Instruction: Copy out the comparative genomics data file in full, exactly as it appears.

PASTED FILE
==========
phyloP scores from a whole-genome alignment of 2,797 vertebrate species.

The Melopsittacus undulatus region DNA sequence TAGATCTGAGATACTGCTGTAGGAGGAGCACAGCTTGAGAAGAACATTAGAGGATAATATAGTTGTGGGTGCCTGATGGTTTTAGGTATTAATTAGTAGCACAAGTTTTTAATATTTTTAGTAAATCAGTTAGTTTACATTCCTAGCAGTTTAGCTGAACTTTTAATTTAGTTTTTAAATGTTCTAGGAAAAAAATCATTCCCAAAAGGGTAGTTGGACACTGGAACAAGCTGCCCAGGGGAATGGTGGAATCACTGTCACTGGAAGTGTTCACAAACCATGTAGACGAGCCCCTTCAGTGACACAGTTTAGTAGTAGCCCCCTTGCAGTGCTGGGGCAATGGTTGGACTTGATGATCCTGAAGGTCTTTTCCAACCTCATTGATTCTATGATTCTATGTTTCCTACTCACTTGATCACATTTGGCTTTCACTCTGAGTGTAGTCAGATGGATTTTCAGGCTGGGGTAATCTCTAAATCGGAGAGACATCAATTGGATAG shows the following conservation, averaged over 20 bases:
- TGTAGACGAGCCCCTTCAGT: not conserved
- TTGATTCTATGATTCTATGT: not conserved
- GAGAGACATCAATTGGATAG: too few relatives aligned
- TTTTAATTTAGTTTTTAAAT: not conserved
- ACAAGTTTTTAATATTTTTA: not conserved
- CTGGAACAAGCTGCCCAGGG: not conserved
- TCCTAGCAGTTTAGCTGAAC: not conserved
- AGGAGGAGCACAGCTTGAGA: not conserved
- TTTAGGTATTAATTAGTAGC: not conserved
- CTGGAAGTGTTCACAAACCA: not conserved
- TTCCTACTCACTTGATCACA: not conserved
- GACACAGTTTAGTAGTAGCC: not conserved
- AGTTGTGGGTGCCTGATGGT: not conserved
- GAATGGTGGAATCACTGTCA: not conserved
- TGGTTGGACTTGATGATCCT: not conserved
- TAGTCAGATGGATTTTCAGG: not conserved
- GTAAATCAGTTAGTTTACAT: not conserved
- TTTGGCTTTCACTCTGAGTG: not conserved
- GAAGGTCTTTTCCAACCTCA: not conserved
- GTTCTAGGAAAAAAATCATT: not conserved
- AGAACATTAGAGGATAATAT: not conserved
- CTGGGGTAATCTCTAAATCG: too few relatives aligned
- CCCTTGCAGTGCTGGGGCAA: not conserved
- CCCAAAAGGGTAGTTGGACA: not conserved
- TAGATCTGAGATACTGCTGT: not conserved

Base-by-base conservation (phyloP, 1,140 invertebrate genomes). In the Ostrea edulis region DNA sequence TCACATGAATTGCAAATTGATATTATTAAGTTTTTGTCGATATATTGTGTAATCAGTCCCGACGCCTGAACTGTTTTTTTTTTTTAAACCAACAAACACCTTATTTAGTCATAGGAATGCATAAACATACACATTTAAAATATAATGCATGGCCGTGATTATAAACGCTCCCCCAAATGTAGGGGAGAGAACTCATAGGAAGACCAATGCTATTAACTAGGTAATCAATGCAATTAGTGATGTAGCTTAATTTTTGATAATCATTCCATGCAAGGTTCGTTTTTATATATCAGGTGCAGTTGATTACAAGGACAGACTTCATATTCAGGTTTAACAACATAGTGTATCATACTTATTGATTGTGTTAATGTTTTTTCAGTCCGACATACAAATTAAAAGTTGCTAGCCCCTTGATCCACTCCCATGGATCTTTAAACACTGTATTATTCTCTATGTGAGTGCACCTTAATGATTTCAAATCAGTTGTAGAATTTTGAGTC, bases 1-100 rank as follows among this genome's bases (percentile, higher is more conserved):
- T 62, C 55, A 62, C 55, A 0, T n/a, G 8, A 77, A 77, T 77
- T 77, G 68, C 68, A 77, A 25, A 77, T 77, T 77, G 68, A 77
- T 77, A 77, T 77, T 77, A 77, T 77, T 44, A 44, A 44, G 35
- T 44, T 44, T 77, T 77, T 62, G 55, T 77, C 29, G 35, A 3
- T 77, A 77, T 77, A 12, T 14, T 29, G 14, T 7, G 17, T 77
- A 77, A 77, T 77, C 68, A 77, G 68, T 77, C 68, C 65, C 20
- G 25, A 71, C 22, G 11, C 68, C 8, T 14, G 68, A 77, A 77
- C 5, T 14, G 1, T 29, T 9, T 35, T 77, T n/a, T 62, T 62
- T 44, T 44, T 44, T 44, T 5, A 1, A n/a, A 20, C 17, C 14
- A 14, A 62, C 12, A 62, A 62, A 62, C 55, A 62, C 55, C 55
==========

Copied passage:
phyloP scores from a whole-genome alignment of 2,797 vertebrate species.

The Melopsittacus undulatus region DNA sequence TAGATCTGAGATACTGCTGTAGGAGGAGCACAGCTTGAGAAGAACATTAGAGGATAATATAGTTGTGGGTGCCTGATGGTTTTAGGTATTAATTAGTAGCACAAGTTTTTAATATTTTTAGTAAATCAGTTAGTTTACATTCCTAGCAGTTTAGCTGAACTTTTAATTTAGTTTTTAAATGTTCTAGGAAAAAAATCATTCCCAAAAGGGTAGTTGGACACTGGAACAAGCTGCCCAGGGGAATGGTGGAATCACTGTCACTGGAAGTGTTCACAAACCATGTAGACGAGCCCCTTCAGTGACACAGTTTAGTAGTAGCCCCCTTGCAGTGCTGGGGCAATGGTTGGACTTGATGATCCTGAAGGTCTTTTCCAACCTCATTGATTCTATGATTCTATGTTTCCTACTCACTTGATCACATTTGGCTTTCACTCTGAGTGTAGTCAGATGGATTTTCAGGCTGGGGTAATCTCTAAATCGGAGAGACATCAATTGGATAG shows the following conservation, averaged over 20 bases:
- TGTAGACGAGCCCCTTCAGT: not conserved
- TTGATTCTATGATTCTATGT: not conserved
- GAGAGACATCAATTGGATAG: too few relatives aligned
- TTTTAATTTAGTTTTTAAAT: not conserved
- ACAAGTTTTTAATATTTTTA: not conserved
- CTGGAACAAGCTGCCCAGGG: not conserved
- TCCTAGCAGTTTAGCTGAAC: not conserved
- AGGAGGAGCACAGCTTGAGA: not conserved
- TTTAGGTATTAATTAGTAGC: not conserved
- CTGGAAGTGTTCACAAACCA: not conserved
- TTCCTACTCACTTGATCACA: not conserved
- GACACAGTTTAGTAGTAGCC: not conserved
- AGTTGTGGGTGCCTGATGGT: not conserved
- GAATGGTGGAATCACTGTCA: not conserved
- TGGTTGGACTTGATGATCCT: not conserved
- TAGTCAGATGGATTTTCAGG: not conserved
- GTAAATCAGTTAGTTTACAT: not conserved
- TTTGGCTTTCACTCTGAGTG: not conserved
- GAAGGTCTTTTCCAACCTCA: not conserved
- GTTCTAGGAAAAAAATCATT: not conserved
- AGAACATTAGAGGATAATAT: not conserved
- CTGGGGTAATCTCTAAATCG: too few relatives aligned
- CCCTTGCAGTGCTGGGGCAA: not conserved
- CCCAAAAGGGTAGTTGGACA: not conserved
- TAGATCTGAGATACTGCTGT: not conserved

Base-by-base conservation (phyloP, 1,140 invertebrate genomes). In the Ostrea edulis region DNA sequence TCACATGAATTGCAAATTGATATTATTAAGTTTTTGTCGATATATTGTGTAATCAGTCCCGACGCCTGAACTGTTTTTTTTTTTTAAACCAACAAACACCTTATTTAGTCATAGGAATGCATAAACATACACATTTAAAATATAATGCATGGCCGTGATTATAAACGCTCCCCCAAATGTAGGGGAGAGAACTCATAGGAAGACCAATGCTATTAACTAGGTAATCAATGCAATTAGTGATGTAGCTTAATTTTTGATAATCATTCCATGCAAGGTTCGTTTTTATATATCAGGTGCAGTTGATTACAAGGACAGACTTCATATTCAGGTTTAACAACATAGTGTATCATACTTATTGATTGTGTTAATGTTTTTTCAGTCCGACATACAAATTAAAAGTTGCTAGCCCCTTGATCCACTCCCATGGATCTTTAAACACTGTATTATTCTCTATGTGAGTGCACCTTAATGATTTCAAATCAGTTGTAGAATTTTGAGTC, bases 1-100 rank as follows among this genome's bases (percentile, higher is more conserved):
- T 62, C 55, A 62, C 55, A 0, T n/a, G 8, A 77, A 77, T 77
- T 77, G 68, C 68, A 77, A 25, A 77, T 77, T 77, G 68, A 77
- T 77, A 77, T 77, T 77, A 77, T 77, T 44, A 44, A 44, G 35
- T 44, T 44, T 77, T 77, T 62, G 55, T 77, C 29, G 35, A 3
- T 77, A 77, T 77, A 12, T 14, T 29, G 14, T 7, G 17, T 77
- A 77, A 77, T 77, C 68, A 77, G 68, T 77, C 68, C 65, C 20
- G 25, A 71, C 22, G 11, C 68, C 8, T 14, G 68, A 77, A 77
- C 5, T 14, G 1, T 29, T 9, T 35, T 77, T n/a, T 62, T 62
- T 44, T 44, T 44, T 44, T 5, A 1, A n/a, A 20, C 17, C 14
- A 14, A 62, C 12, A 62, A 62, A 62, C 55, A 62, C 55, C 55